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Basics About Dreaming Essay Research Paper Basics

Basics About Dreaming Essay, Research Paper

Basics About Dreaming

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Understanding Dreams as Private Mental Experiences

What are dreams? Why do we dream? And also, why do we dream the dreams we dream? In general, “The dream reveals the reality which conception lags behind.”

Dreams have been a mystery to us since Adam first breathed life. With the stuff of legends, myths and fairy tales, dreams have always fascinated mankind.

Dreams are private mental experiences, which may be described as an alteration in consciousness in which remembered images and fantasies are temporarily confused with external reality. It is a communication of the mind, body, and spirit in a symbolic communicative environmental “state-of-being.” Investigators do not yet understand why we dream at all, much less why they dream what they dream. However modern methods of study have answered many great questions about dreaming.

In the dream state, we have an opportunity to access our private unconscious and the collective conscious. Private unconscious materials are those things that are “exclusively ours.” For example, the experiences and issues that features in our dreams. Jung thought that dreams were generally compensatory in nature. They try to deal with errors, deviations, one-sidedness and other shortcomings in our lives and personality. Dreams that arise out of our private unconscious are generally valuable and relevant to the current time. (If a dream brings up a past experience, it must be because old issues are unresolved.)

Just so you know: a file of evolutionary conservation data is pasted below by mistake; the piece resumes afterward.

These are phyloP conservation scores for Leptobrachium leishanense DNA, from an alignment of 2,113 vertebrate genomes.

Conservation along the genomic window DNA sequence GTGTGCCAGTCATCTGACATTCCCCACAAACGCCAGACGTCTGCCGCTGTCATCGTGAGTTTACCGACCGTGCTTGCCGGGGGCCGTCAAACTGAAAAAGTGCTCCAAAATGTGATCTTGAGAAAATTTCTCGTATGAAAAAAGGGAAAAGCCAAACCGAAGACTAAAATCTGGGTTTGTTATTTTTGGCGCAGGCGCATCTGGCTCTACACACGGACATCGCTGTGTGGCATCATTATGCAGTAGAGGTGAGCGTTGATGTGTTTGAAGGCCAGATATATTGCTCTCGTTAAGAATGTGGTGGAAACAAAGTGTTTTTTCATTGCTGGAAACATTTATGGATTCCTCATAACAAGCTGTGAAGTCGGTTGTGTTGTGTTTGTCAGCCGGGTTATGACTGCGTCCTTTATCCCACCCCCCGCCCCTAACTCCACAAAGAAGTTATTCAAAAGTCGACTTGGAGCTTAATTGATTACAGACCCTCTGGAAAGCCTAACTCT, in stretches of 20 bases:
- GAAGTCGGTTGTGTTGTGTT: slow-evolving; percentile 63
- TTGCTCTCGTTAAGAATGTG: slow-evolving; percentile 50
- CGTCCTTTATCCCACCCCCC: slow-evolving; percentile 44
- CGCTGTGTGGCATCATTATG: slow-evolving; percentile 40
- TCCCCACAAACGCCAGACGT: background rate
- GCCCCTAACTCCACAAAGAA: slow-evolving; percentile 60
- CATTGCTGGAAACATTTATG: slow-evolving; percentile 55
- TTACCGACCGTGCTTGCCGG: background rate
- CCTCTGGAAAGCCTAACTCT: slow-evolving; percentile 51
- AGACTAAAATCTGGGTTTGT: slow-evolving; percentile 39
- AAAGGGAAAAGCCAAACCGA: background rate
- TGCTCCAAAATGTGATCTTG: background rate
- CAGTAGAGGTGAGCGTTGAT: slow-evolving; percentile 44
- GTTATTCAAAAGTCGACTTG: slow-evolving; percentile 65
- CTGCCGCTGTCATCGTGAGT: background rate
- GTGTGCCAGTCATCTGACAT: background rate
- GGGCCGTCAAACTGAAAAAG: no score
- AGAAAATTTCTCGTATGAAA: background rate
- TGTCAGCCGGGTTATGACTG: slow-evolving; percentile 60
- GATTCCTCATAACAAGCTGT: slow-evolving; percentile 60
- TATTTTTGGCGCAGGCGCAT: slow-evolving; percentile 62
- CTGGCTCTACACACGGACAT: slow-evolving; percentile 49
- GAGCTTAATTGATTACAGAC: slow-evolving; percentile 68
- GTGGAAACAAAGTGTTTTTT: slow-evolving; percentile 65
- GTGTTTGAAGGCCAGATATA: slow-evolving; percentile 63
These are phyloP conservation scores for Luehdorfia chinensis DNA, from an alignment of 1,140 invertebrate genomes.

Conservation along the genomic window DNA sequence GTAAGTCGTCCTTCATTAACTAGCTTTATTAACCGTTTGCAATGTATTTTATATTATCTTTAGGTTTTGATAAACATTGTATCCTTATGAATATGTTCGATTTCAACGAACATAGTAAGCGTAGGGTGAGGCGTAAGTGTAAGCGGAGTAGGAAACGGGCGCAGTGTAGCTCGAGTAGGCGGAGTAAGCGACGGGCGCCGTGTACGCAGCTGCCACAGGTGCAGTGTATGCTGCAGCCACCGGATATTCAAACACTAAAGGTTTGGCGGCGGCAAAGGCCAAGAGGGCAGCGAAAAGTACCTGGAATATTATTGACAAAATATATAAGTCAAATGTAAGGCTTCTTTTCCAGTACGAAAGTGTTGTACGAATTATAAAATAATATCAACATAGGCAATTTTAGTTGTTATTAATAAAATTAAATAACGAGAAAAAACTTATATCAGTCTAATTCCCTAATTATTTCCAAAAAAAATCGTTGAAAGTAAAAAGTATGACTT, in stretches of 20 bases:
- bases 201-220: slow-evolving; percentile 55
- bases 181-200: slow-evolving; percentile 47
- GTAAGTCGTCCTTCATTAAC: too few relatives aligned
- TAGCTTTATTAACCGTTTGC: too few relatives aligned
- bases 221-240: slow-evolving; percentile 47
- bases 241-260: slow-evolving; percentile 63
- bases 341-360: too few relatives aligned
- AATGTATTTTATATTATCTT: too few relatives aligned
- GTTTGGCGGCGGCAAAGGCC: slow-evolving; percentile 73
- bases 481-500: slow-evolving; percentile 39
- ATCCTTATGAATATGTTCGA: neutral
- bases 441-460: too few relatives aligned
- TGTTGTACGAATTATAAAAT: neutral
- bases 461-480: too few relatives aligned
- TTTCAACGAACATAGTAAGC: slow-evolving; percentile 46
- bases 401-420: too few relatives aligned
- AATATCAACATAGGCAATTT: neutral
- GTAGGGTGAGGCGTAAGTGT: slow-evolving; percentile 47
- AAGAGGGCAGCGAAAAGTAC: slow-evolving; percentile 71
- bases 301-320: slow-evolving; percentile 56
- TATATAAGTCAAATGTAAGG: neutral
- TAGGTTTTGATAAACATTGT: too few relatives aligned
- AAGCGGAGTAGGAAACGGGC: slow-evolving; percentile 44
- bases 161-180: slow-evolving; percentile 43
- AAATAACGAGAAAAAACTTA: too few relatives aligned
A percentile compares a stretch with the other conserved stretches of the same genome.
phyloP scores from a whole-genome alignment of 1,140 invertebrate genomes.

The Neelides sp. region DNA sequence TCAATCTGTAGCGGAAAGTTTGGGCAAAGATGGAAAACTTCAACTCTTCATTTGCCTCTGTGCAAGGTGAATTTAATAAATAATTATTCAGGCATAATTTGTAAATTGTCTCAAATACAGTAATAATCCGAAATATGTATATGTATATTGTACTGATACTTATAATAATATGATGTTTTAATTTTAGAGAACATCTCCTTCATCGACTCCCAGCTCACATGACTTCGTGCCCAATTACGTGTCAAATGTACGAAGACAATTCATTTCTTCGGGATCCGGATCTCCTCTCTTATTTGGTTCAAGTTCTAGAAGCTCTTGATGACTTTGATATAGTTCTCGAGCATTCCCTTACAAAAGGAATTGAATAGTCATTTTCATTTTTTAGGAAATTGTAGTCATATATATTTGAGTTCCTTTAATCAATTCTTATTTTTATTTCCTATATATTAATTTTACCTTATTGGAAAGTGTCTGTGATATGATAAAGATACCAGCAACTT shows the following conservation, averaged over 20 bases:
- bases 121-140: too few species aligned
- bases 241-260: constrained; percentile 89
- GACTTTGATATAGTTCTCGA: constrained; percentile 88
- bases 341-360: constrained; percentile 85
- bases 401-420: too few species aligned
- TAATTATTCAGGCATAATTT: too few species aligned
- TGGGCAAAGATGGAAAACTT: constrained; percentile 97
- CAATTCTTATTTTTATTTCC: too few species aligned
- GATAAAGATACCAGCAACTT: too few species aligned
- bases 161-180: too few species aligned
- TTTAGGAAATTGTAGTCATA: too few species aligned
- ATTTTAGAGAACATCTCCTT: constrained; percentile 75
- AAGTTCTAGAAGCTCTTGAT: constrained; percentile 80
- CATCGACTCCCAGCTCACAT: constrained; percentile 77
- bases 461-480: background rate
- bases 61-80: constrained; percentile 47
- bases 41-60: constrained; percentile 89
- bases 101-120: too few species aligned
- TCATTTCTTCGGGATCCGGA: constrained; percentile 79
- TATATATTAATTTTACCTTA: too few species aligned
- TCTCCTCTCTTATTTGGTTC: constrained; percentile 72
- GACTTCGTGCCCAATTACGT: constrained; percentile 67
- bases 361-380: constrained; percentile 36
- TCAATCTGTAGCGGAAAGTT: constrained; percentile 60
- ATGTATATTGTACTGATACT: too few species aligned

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When we are dreaming and the dream is about something from our daily life, then that dream comes from our private or personal unconscious. The dream may be ego based and is very important. This type of a dream will increase our awareness and enable us to see some issue, problem, or a personal characteristic in a new, more fulfilling and productive way. For instance, in our society, dreams can be an excuse to say something intimate to someone. It may be a tentative way to see if a deeper relationship is possible, as in “I had a very nice dream about you last night.” People do not want to take as much personal responsibility for their dreams as they do with most of their other thoughts. It then produces a platform to say whatever nonsense, lie, or fantasy someone might have on his or her mind, because there’s no way to determine if the claim is true or not.

Conscious thoughts are those that we can control and can be quite aware of. The word “consciousness” can be substituted with the word “ awareness.” We can think of the conscious and the unconscious as two sides of a coin. The coin being us humans – which is of this physical world, and connected to the ego.

Then we must answer why do we dream? Dreaming makes connections more broadly than waking in the nets of the mind. Dreaming produces more generic and less specific imagery, it cross – connects. The connections are not made in a random fashion; they are guided by the emotion of the dreamer. Dreaming contextualizes a dominant emotion or emotional concern. The dream, or the striking dream image, explains metaphorically the emotional state of the dreamer. Generally stated, dreaming makes connection and it does this extremely broadly. For some, dreaming obviously makes

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beautiful and interesting connections; but even those who believe dreaming throw things together in a more or less random fashion must admit that a dream image somehow connects material in our memories, imaginations, and so on. Clearly, dreaming makes connections between recently experienced material and old memories. It combines or puts together two different people, two different places, two different parts of our lives, in the mechanism Freud refers to as “ condensation.” Our dreams correlate with age, gender, culture, and personal preoccupations.